This roasted kabocha squash recipe is absolutely delicious, paired with a flavor packed, garlicky miso glaze that comes together quickly. Kabocha squash tastes sweet and rich once roasted, a true delight. And an extra bonus - the skin is edible, so you don't have to peel this squash!
If you’ve been a reader of Heartbeet Kitchen since the beginning, you might remember that I published a cookbook on squash in 2014 – yes, the entire thing is squash recipes! Today, Smitten with Squash still exists on Amazon and is one of my greatest accomplishments, developing 80 different recipes on both winter and summer squash.
Having always loved this expansive vegetable family, it has been a joy to introduce others to varieties they may have never tried, like kabocha squash. It’s rich, sweet flavor and dense, flaky texture when roasted is a welcomed difference from earthy, more vegetal butternut. And it’s a great source of beta carotene, iron, and Vitamin C.
This particular recipe is an absolutely delicious pairing of flavors, with the sweet, caramelized squash meeting a creamy, garlicky, miso glaze that packs a punch of umami and freshness. (Miso is a fermented soy bean paste that I love using with vegetables for its salty, buttery funk.)
This recipe is a breeze to make as well, blending the glaze ingredients together in one quick blitz while the kabocha squash roasts.
Bonus: you can eat the skin of kabocha squash!
It’s true -the skin of kabocha squash is edible, so no peeling required! It makes cooking with this squash even easier.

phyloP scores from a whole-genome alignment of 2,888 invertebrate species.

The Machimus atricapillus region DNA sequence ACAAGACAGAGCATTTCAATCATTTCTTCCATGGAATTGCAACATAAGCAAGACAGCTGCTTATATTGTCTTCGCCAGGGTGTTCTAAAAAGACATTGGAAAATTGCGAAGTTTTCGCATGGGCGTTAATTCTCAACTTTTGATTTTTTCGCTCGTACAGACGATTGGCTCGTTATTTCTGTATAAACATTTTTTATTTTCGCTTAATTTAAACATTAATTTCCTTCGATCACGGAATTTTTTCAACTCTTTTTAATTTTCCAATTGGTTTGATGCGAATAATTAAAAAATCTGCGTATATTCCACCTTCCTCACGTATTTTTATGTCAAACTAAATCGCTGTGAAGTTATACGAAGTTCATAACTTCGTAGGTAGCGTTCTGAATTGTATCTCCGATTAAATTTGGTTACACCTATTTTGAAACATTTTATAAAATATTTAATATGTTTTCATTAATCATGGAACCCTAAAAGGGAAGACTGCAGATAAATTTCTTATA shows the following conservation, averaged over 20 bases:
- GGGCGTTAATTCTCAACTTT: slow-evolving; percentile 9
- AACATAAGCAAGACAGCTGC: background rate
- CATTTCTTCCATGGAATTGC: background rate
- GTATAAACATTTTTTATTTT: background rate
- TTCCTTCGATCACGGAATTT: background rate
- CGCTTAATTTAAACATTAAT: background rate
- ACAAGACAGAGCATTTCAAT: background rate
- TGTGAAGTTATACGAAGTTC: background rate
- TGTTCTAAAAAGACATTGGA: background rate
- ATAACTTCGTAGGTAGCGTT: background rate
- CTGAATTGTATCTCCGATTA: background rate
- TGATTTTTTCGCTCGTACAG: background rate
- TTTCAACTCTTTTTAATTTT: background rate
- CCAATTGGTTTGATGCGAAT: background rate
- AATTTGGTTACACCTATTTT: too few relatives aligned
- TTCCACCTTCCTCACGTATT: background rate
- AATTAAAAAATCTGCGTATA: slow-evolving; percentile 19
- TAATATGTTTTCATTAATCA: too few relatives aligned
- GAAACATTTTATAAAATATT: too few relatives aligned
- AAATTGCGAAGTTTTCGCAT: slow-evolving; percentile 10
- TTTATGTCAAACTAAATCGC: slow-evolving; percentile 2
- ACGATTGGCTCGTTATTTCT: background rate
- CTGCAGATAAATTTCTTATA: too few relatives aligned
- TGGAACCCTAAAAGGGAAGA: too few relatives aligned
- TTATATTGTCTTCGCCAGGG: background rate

What does kabocha squash look like?
Kabocha, a native Japanese squash, is fairly easy to identify with its dark green skin and sometimes light green spots or vertical stripes. It is round with a flatter bottom, almost resembling a round sourdough boule in shape!
Fully ripened, a kabocha squash will have a dry, cork-like stem and when you cut it open, you’ll find it’s blazing orange flesh.
Differentiating between kabocha squash and buttercup squash
Buttercup squash is also dark green with some irregular stripes, but is usually squatter and chunkier.
But the easiest way to differentiate it from kabocha comes from its bottom – buttercup squash have a bubble-like knob (almost like a belly button) on the blossom end.
1/2teaspoonred pepper flakes(1/4 teaspoon if you blend the glaze)
Preheat oven to 375 degrees F.
Cut your squash in half vertically, from stem to root. Scoop out seeds. Then cut each half into slices/wedges that are about 1/2 inch thick. Add to a large bowl and drizzle olive oil over the top. Toss squash with your hands and rub olive oil into the pieces.
Place on a parchment lined baking sheet so that they are not touching. Sprinkle with salt.
Roast for about 30 minutes, turning the squash onto the opposite side halfway through. Squash is done when it is fork tender, when fork easily pierces through the skin.
While squash is roasting, whisk all of the glaze ingredients together, or use a blender to puree. Either works! I prefer the blender just because it makes it nice and smooth.
When squash is done roasting, remove from oven and let cool for 5 minutes. Then, while squash is still warm, drizzle glaze over the squash slices liberally, brushing a bit to coat. This allows all of the flavor to work its way into the squash.